Metro Detroit is big. Really big. And not all scenes are created equal. Finding the right restaurant, the right nightclub, even the right place to buy naughty underthings can be daunting. Metromode feels your pain. That's why we created our Insider Guides. Come on in and we'll explain it all to you.
Smoky bars are nothing new in SE Michigan but ones that smell like apple and peach? Hookah culture is becoming more and more popular with young Metro Detroiters, and Dearborn, with its large Middle Eastern population, is ground zero.
Barter is back, resale has embraced upscale, and salvage goes green as Metro Detroit tightens its belt and widens its consumer options. Local businesses are successfully leveraging the Internet and up-to-the-minute trends to revive old tyme economic practices.
Thursday is the new Friday. Or was that Tuesday? In Metro Detroit it doesn't really matter. Great local music can be had every night of the week. From punk to pop, electronica to jazz, hip-hop to hard rock, Metromode offers up seven nights of tried and true sonic scenes.
Videos, Internet marketing, fine art and Kwame's mug: 323 East in Royal Oak has become one-stop shopping for creative inspiration. Home to the Ohm Creative Group, this storefront firm and art gallery is an ambitious (and successful!) merger of innovative business and unbridled expression.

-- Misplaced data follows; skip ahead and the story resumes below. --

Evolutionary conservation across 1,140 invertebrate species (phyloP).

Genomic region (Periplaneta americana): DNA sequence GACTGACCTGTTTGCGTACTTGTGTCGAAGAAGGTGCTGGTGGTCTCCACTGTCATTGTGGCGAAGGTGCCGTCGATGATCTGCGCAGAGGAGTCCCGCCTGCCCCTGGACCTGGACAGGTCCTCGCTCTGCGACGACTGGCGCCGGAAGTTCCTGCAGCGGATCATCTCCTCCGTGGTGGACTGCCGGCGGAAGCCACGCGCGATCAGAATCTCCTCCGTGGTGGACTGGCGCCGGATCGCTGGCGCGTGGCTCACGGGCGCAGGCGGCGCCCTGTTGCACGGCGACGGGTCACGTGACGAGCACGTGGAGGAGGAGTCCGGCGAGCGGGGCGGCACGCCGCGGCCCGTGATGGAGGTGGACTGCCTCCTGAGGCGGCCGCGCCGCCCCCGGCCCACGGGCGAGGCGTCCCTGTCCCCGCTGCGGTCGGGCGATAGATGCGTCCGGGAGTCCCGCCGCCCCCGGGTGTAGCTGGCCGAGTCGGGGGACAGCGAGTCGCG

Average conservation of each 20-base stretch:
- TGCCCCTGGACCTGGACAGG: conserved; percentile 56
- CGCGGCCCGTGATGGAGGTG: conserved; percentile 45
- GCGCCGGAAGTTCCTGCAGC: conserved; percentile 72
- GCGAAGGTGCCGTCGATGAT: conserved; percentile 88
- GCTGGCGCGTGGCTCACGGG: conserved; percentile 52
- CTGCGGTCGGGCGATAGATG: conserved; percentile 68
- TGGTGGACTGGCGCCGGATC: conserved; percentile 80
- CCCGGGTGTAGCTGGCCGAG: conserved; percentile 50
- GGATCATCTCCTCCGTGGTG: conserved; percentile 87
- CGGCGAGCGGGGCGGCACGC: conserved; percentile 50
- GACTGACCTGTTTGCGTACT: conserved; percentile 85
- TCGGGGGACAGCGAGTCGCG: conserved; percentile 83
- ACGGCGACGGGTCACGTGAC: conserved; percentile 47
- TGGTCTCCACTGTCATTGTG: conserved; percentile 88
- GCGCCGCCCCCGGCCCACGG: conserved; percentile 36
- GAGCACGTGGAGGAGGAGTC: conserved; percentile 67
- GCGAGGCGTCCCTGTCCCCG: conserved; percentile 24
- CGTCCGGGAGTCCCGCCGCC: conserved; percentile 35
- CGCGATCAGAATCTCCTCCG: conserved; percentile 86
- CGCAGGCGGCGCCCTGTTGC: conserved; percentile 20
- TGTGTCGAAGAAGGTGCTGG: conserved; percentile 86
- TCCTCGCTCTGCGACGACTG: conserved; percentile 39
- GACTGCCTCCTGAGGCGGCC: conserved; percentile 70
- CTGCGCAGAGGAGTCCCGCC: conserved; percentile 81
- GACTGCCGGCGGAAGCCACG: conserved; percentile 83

Grosse Pointe really wants a Downtown Development Authority. Three quarters of Metro Detroit's cities already have one. So, what do these governmental organizations do and why does it matter? Metromode takes a look at how Ann Arbor and Royal Oak leverage their DDA's to create a vibrant, healthy urban core.
Forbes says SE Michigan is among the 5 worst places in the US to find a job. W2 jobs, that is. Not only do 60% of businesses employ 1099 workers, their ranks are quickly growing --particularly in communities like Ann Arbor and Royal Oak. So, how does the state accommodate this new class of highly educated, independent employee?